Here's what I would want to have with me if I had to trek across country, and of course, the list is subject to your discretion. Some of the items are pricey, but this should be a one-time investment, so my philosophy is start with the best! I've published this list before, but it can't be mentioned enough! And you can buy these items as you can afford them --- just get started!
1. A weapon of your choice
2. Four Mountain House Meals (REI)
3. 1 Titanium cup (Snow Peak 600) (Amazon)
4. 1 Titanium folding spoon (Amazon)
5. 1 Katadyn Water Bottle with filter (Amazon)
6. 1 Esbit Folding Stove (Amazon)
7. 1 Box Esbit Fuel Tabs (Amazon)
8. 1 Brunton or Silva Compass (Amazon)
9. 1 Small First Aid Kit with Bandaids and moleskin
10. 1 Petzl Tikka headlamp for night walking (Amazon)
11. 1 Whitelight for Shooting (Fenix, or Streamlight, for example)
12. 1 Firestarter (Mag Bar with Flint), like a Doans Firebar, and 1 Bic Lighter
13. A small hank of 550 cord (Paracord)
14. A rain pancho or 6 x8 cheap blue tarp.
15. 2 pair Smart Wool hiker socks
16. Bug Spray with Deet
17. Light folding knife
18. Knipex nippers, or a Leatherman tool. (Knipex are the best, but they are pricey).
19. For winter, a quality wool sweater or coat (like Filson)
|Denzel has the right idea in "The Book of Eli"|
The Petzl headlamp is a long-burn LED with several settings. It's a must for night walking. But you can't rely on your headlamp if you have to defend yourself. A Streamlight is a short-burn, gun-fighting, defense light. Unfortunately, you will probably need both lights.
And you need two ways to be able to start a fire. Remember my post on "Two is One, and One is None?" Fire-starting is one place you want redundancy! A rain poncho or tarp is to stop hypothermia if you have to bug out in a rain. I like the pancho because you can keep moving while staying dry.
The Smart Wool hikers are easy on the feet, prevent blisters, are cool in summer and warm in winter. I wouldn't start a 30-mile trek without them, if I had a choice. And the Knipex nippers are expensive, but they can get you through any fence, and they have a bolt cutter fulcrum design that allows a woman to cut heavy gauge wire with ease. I would consider a Filson mackinaw cruiser wool jacket or sweater for warmth in the winter. They are sturdy and warm.
While this may seem like an extensive (and heavy) list, I think you will find that most of these items won't add any significant weight, and you'll be able to manage your pack quite easily. With these items, you should have everything you need to make it home safely.
Oh, there's one more thing.....if it's up to me, my BOB is always going to have some element of chocolate. May as well have some comfort food if you're bugging out!
Psalm 23:4 "Even though I walk through the darkest valley, I will fear no evil, for you are with me; your rod and your staff, they comfort me."
I really get some good ideas when I read other people's list of items they keep in their BOB. I keep forgetting to get a compass, after seeing your list, I "just did it" and finally ordered one tonight. The headlamp is an excellent idea, I will definitely get one of those also!! Thanks for the extra push to get off my duff....again.ReplyDelete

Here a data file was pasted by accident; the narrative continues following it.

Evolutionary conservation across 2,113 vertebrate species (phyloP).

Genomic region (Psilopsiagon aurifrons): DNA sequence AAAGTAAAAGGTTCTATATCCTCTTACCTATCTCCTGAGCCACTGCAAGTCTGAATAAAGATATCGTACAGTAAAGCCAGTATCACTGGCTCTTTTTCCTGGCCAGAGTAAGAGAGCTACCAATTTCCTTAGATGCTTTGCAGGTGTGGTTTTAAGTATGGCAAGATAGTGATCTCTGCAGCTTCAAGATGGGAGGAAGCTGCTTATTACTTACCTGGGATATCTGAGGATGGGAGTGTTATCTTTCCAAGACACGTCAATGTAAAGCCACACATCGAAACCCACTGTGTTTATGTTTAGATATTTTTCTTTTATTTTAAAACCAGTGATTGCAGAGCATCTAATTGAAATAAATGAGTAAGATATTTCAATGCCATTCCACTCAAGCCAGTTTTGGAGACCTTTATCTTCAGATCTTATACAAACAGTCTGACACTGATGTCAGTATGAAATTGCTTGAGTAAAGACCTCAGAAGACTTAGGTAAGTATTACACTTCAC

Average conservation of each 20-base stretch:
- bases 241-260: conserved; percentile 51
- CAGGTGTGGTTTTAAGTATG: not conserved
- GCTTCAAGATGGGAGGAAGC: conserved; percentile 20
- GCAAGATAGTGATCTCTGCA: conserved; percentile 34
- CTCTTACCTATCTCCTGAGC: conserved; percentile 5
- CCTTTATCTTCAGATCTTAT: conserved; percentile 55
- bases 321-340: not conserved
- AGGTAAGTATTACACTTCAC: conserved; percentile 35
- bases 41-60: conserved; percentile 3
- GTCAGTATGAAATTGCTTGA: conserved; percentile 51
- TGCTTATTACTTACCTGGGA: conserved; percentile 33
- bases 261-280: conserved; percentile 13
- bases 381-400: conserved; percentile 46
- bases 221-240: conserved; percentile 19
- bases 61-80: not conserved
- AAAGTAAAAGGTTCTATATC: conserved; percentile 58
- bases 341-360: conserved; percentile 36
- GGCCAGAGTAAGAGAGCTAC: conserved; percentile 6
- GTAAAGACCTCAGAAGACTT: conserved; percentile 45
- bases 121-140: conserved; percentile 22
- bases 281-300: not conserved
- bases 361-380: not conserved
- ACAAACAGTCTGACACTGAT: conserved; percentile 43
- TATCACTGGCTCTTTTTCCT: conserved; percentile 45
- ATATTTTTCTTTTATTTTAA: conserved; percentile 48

You're welcome! We're all in this together, and our goal should be to help each other be as prepared as they can.Delete
Reading blogs/books and taking notes, I've come up with this list for our Get Home Bags (which is still a work in progress, but getting there :))ReplyDelete
1. the ability to cut things-a pocket knife
2. the ability to tie things together-paracord
3. the ability to set things on fire-butane lighter
4. the ability to see-flashlight
5. a map of the area showing streets and railroad tracks
6. a poncho
7. a lawn & garden trash bag (heavy mil)
8. a Berkey Sport Water Bottle (a filter straw apparatus)
9. the cell phones (if they even work at that time)
10. a quart size zip lock bag
11. a bandanna
12. 10 coffee maker filters
13. 3-5 energy bars/candy bars
14. a packet of tissues for the girls and a small package of baby wipes for all
15. $150 in cash (small bills)
16. small first aid kit containing band aids/individual pkgs of neosporin/tylenol/small mirror/a few safety pins/a few needles
17. husband has decided he wants an epipen (ok...)
18. space blanket
20. 4-5 bottles of water (with a bottle already have been downed before packing off into the wild blue yonder)
When it is colder, hats and gloves and such will be added.
Work in progress at this time. Still gathering items and just purchased the first bag to give it a try before ordering four more.
Would love to see other's list of Get Home Bag items.
Love your blog. Pray for the best, prepare for the worst.
Thanks for your detailed list! I think it's great we're all sharing our ideas....it will only make us all better prepared.Delete
I was a little disappointed in myself when after I posted my list I realized I'd left off a few items. So in the spirit of full disclosure I'll addReplyDelete
21. foot powder
22. a compass
23. insect repellent (liquid type)
24, extra socks (researching the light wool blends now)
Look forward to others comments also. I learn so much from your blog, and also from the comments.
Pray for the best, prepare for the worst.
All of your items are good, and you should check out Smart Wool socks; they are perfect for hiking. And at some point, you may have to cull some of your items so that you can shoulder your pack. I have a couple different "kinds" of BOB bags --- one that I keep in my car, while traveling, and is a more comprehensive bag (all your items would be good for that bag). My second bag is a smaller version, that I recommended for my friend. She is a small woman, and we really needed to think about what she would absolutely have to have if an emergency arose. But in the end, everyone needs to have the basics, and then customize their bags for their personal needs. You've given everyone some great ideas!Delete